Chaplain Shelly Pinomaki survived trauma to help others in crisis


Shelly Pinomaki is nothing if not a survivor.

Recently named 2023’s San Diego Sheriff’s Department Outstanding Volunteer, Pinomaki has suffered an alcoholic mother’s abuse, endured her younger sister’s kidnapping and murder, and lived through an abusive first marriage.

Happy today in a successful second marriage with three grown sons, she taps into her past experiences to serve crime victims, disaster survivors, and first responders as a sheriff’s chaplain and a crisis response specialist.

Despite the pain, she grateful for everything that’s happened to her.

“It was pivotal in my life – so that caring for others and supporting my community in crisis has become my life’s work,” she said.

“I’m well adjusted,” Pinomaki continues. “I have such a great perspective.”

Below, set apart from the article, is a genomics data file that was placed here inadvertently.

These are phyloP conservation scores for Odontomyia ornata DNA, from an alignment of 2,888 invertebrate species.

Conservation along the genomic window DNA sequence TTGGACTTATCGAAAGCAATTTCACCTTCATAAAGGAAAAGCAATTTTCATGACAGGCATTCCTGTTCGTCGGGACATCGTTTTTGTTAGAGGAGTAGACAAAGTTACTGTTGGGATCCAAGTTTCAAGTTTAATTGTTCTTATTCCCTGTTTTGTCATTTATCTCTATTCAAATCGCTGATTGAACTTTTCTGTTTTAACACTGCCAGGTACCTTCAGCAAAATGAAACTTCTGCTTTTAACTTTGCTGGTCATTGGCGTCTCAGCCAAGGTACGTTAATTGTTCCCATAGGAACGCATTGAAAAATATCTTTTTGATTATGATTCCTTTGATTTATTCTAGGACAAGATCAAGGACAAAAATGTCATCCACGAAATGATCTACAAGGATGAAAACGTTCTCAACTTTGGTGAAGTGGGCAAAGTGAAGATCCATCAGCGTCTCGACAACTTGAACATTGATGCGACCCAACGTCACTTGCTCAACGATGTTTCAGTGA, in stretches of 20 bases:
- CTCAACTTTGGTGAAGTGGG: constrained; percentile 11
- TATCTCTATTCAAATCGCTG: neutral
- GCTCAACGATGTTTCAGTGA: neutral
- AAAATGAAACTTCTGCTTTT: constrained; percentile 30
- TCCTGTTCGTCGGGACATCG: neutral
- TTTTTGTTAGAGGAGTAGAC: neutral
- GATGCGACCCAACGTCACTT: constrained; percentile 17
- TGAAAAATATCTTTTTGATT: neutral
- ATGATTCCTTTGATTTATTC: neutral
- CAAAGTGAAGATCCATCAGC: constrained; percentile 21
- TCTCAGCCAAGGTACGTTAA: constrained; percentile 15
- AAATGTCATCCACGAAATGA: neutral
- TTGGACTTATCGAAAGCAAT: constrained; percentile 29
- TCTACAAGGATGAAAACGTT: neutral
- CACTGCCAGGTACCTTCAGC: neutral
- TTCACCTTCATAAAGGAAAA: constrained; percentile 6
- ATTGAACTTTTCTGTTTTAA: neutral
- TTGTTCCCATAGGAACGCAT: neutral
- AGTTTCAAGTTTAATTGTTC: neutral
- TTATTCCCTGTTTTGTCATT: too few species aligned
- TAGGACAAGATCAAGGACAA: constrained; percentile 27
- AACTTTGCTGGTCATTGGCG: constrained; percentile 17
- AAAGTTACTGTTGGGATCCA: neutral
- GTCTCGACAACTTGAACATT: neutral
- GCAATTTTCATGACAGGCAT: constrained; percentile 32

The Volunteer of the Year citation notes that Pinomaki “is an outstanding volunteer that operates quietly in the background, providing support and encouragement to the department,” while supporting the RESPECT Project, an outreach program for at-risk youth, and serving on the Wellness Team Board, Field Liaison Officer Unit, and as a department crisis response specialist.”

“Shelly’s expertise in trauma and crisis fields have led her to become an instructor with The Innocent Justice Project, teaching wellness and trauma informed care for law enforcement across the country,” the citation continues. “Her additional volunteer work included the San Diego Trauma Intervention Program.”

Shelly Pinomaki was named 2023’s San Diego Sheriff’s Department Outstanding Volunteer.
Photo provided by Shelly Pinomaki

In addition, she appears as a trauma management speaker, and at crisis-related incidents, contributing 1,393 hours of volunteer work in 2022.

Growing up in rural Jamul in San Diego’s east county, Pinomaki vowed to leave home as soon as possible.

“I’m an ’83 graduate of Valhalla High School,” says Pinomaki, now a Poway resident. “I moved out of the house three days after graduation; I knew I had to leave as soon as I could for self-preservation.”